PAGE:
By Shailagh Murray
Washington Post Staff Writer
Thursday, February 26, 2009 4:49 PM
Republicans criticized President Obama's first budget as a new spending bonanza that fails to address the entitlement crisis and relies overly on tax increases and new business costs to close the deficit gap.
"This is really big government," said Rep. Paul D. Ryan (R-Wis.), the ranking GOP member of the House Budget Committee.
Obama proposed a $3.55 trillion blueprint today that would raise taxes on the wealthiest Americans, trim Medicare and impose a pollution tariff on companies for excessive emissions, with the aim of cutting the federal deficit in half by the end of his first term. But Obama also is seeking a vast expansion of domestic programs, including a $634 billion "down payment" on a universal health care program.
Republicans sought to portray the revenue increases as reckless and irresponsible, given the economy's weakening state. "A $1.4 trillion tax hike is not the solution to our economic woes," said Sen. Judd Gregg (N.H.), ranking Republican on the Senate Budget Committee.
"If there's anything that economists on the left and the right agree on, that supply-siders, classic economists and Keynesians agree on, you don't raise taxes in a recession," said Ryan. "This budget is raising taxes in a recession."
Democrats noted that Obama's blueprint would not raise individual tax rates for nearly two years -- and even then, only the wealthiest households would take a hit. As he pledged during the campaign, Obama will seek to rescind President Bush's tax cut for households with incomes above $250,000, allowing the top individual tax rate to climb to 39 percent from the current 35 percent level when the Bush tax cut expires at the end of 2010.
Senate Budget Chairman Kent Conrad (D-N.D.) said Republicans are overlooking tax reductions in the Obama proposal, including an extension of Bush rate cuts for middle-class families; changes to the alternative minimum tax to prevent it from ensnaring the non-wealthy; and an extension of the "Make Work Pay" payroll tax credit in the stimulus bill.
Obama would tap other revenue sources, include closing business tax loopholes, limiting itemized deductions for upper-income taxpayers, and creating a "cap and trade" system that would fine companies for exceeding emission limits -- which doubles as a money raiser and a remedy for global warming. All ignited a Republican firestorm.
Democrats were somewhat muted in their response to the budget, framing it as the best Obama could do, given the heavy burden the government has assumed to help the country weather the recession, and the record deficit left behind by Bush.
The new administration "is inheriting record deficits, a doubling of the national debt, the worst recession since the Great Depression, financial market and housing crises almost unprecedented in our nation's history, 2.5 million jobs lost in just the last five months, and ongoing wars in Iraq and Afghanistan," said Conrad. "I've often thought what it must be like to be President Obama and go to work every morning facing this incredible constellation of crises."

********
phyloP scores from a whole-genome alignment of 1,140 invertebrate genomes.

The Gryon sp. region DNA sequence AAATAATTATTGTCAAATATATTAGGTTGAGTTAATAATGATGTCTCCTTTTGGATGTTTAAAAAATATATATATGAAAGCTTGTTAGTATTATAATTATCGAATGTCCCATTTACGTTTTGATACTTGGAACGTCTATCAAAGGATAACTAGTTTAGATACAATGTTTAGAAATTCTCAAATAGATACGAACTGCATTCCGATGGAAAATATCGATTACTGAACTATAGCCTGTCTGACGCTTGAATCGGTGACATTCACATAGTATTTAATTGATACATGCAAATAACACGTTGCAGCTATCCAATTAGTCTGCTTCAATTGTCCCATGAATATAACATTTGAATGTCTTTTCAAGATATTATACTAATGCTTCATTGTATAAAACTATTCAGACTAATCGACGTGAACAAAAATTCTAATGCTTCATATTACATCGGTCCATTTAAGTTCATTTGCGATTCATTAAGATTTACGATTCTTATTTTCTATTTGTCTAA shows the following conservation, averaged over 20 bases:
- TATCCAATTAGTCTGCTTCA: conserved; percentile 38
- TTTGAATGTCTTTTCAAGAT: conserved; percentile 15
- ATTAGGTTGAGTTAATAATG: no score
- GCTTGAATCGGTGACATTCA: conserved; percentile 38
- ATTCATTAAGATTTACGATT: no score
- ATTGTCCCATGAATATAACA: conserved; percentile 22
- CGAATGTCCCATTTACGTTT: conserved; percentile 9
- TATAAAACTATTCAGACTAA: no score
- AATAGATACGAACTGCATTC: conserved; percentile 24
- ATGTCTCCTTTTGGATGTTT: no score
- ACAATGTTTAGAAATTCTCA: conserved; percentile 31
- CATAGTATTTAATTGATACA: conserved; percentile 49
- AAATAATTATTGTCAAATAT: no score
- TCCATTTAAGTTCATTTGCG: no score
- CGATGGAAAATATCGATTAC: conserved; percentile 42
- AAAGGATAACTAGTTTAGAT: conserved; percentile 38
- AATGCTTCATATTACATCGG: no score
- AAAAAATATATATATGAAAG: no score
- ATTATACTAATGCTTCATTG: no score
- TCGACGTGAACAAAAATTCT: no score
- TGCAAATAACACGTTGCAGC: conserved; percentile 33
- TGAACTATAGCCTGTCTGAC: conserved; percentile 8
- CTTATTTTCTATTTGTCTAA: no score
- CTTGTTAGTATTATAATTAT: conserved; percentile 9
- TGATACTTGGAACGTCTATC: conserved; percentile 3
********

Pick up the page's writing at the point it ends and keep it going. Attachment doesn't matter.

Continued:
But Republicans offered no such leeway. House Minority Leader John Boehner (R-Ohio) called the budget "a job killer" and singled out the emissions cap as especially onerous, asserting that companies would simply pass on their fines to consumers. "Let's just be honest and call it a carbon tax that will increase taxes on all Americans who drive a car, who have a job, who turn on a light switch, pure and simple," Boehner said.
Other GOP lawmakers attacked the budget's 9.3 percent increase in domestic discretionary spending. "Simply raising taxes to cover funding for unnecessary or wasteful programs is not the answer, and will only further harm our faltering economy," said Rep. Jerry Lewis (R-Calif.), ranking Republican on the House Appropriations Committee.
"I have serious concerns with this budget, which demands hardworking American families and job creators turn over more of their hard-earned money to the government to pay for unprecedented spending increases," said Senate Minority Leader Mitch McConnell (Ky.).
The proposal appeared to do little to sow the bipartisanship that Obama has cultivated since taking office. Republicans expressed disappointment that the budget left mostly unaddressed the looming fiscal threat of Social Security and Medicare. Gregg, who had been nominated to serve as Obama's Commerce secretary, delivered a clear, if measured, rebuke of the plan, for skirting the solvency question.
"I was hopeful that the calls for change would extend to the budget blueprint," said Gregg. "Unfortunately, this budget plan is once again a missed opportunity for American taxpayers -- it raises taxes on all Americans, implements massive new spending, and fails to make any tough choices to control the deficit and long-term fiscal crisis posed by the huge entitlement programs."
Some Republicans, including Ryan and Gregg, applauded Obama's bid to cut subsidies to corporate farms and apply a means test to Medicare prescription-drug premiums.
But they rejected the budget's vast new health-care investments, on grounds that the coverage gap won't be closed by money and an increased government role.
"If it's a plan to nationalize the health care system, then obviously we're not going to want to participate in that," Ryan said.